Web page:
May 22, 2012 6:58 PM   Subscribe

My doctor prescribed Lopressor in place of an anti anxiety medication. Should I get a second opinion?

A little background: I'm a pretty anxious person. While it rarely manifests as physical symptoms I have what seems to be a million thoughts coming and going at once. It's very easy for me to "space out" while performing tasks to entertain these whimsical thoughts. Sometimes it's enjoyable having these reflections but it's also very distracting. I'm constantly reading other people/situations, their reactions, and over analyzing what it all means. It's very draining, it often wrecks my mood, and it's time consuming. It's noticeable how it's effecting the quality of my day to day life now.

For example if I were to go shopping for a book, I'd become so overwhelmed by the options that I'll often return empty handed. If I'd managed to decide between two books I could literally be perfectly still staring at the books side-by-side for 30 minutes with a giant anxious debate going on inside my head. Getting both books would not even be a comfortable option because I feel like a single choice just has to be made. That anxiety level is pretty much an everyday hurdle and it's not usually anything physical like a rapid heartbeat or jitters; it's really all just racing thoughts and feelings.

After trying some natural remedies like meditation, yoga, and cutting back caffeine with little or no effect I chose a medicinal option. So here's the problem:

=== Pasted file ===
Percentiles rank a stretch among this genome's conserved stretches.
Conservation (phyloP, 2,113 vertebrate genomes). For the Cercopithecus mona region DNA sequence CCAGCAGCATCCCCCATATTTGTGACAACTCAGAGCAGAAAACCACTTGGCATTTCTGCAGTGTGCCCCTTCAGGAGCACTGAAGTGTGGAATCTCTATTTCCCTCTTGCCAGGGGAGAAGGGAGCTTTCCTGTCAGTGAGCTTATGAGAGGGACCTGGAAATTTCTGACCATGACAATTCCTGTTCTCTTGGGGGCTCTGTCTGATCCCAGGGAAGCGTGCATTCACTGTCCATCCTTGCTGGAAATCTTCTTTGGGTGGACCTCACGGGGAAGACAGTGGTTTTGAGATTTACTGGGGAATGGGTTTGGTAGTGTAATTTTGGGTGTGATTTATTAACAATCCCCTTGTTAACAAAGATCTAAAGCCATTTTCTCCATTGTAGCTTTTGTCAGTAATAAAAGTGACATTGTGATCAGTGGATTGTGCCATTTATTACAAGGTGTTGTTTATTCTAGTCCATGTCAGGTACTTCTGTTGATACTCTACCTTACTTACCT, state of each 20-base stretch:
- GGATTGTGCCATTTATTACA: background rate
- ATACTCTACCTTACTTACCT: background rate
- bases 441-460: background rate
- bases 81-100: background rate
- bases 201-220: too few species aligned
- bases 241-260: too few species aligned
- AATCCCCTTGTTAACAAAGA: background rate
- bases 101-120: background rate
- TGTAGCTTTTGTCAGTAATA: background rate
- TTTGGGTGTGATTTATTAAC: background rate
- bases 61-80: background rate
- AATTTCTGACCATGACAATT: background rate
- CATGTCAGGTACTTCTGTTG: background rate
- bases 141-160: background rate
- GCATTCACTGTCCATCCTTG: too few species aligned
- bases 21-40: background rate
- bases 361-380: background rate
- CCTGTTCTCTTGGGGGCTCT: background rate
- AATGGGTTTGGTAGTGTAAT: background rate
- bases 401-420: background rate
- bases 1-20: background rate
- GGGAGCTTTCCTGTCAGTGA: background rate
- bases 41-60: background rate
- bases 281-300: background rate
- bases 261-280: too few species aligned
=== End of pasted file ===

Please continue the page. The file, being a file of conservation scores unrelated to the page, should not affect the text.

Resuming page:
I currently do not have a psychiatrist or therapist to prescribe anxiety medication so I visited my physician. He asked what my physical symptoms were and I described it as more as an emotional and mental response than physical. I'd mentioned that I'd been prescribed low levels of Xanax and Zoloft years ago (on different occasions) for short amounts of times that were effective and non invasive for me. I wasn't necessarily requesting Xanax I just wanted to know what my options were and what would be most effective for my level of anxiety. The doctor was quick dismiss the idea of similar drugs like Xanax and prescribed Lopressor instead. I'm concerned because I don't believe that this medication is going to benefit me at all. My doctor even said it's not going to do anything for my mood or anxiety but that it'll only help lower my heart rate and slow the physical symptoms of anxiety. I'm in my early twenties and uncomfortable taking a medication to lower my blood pressure when I don't have high blood pressure from the start and it's not going to benefit the reason why I'd needed it either. I'm a little confused why the doctor chose this route. I believe it's because medication like Xanax have such a bad reputation for addiction or misuse, that those who would benefit may be overlooked. He mentioned that I'm so young I shouldn't need benzo medications, however I'd rather have something effective that I can use responsibly for results than popping a pill that's useless for me. With my last Xanax prescription I took one pill (in halves) once every week or so and felt great. I'm a little upset because I feel that my needs and concerns were ignored.

I really like my doctor and understand medical concerns, but I have no history of substance abuse and I've use a benzo drug before with great results. Would it be appropriate for me to revisit my doctor right a way to express these concerns? I'm curious what would be the best thing to say to get that conversation moving towards something that will benefit my needs. Would it also be appropriate for me to flat out request any particular medication that would work for me? Is Lopressor often prescribed to treat the type of anxiety I've described? Also, is there anything equally effective for treating anxiety that could help?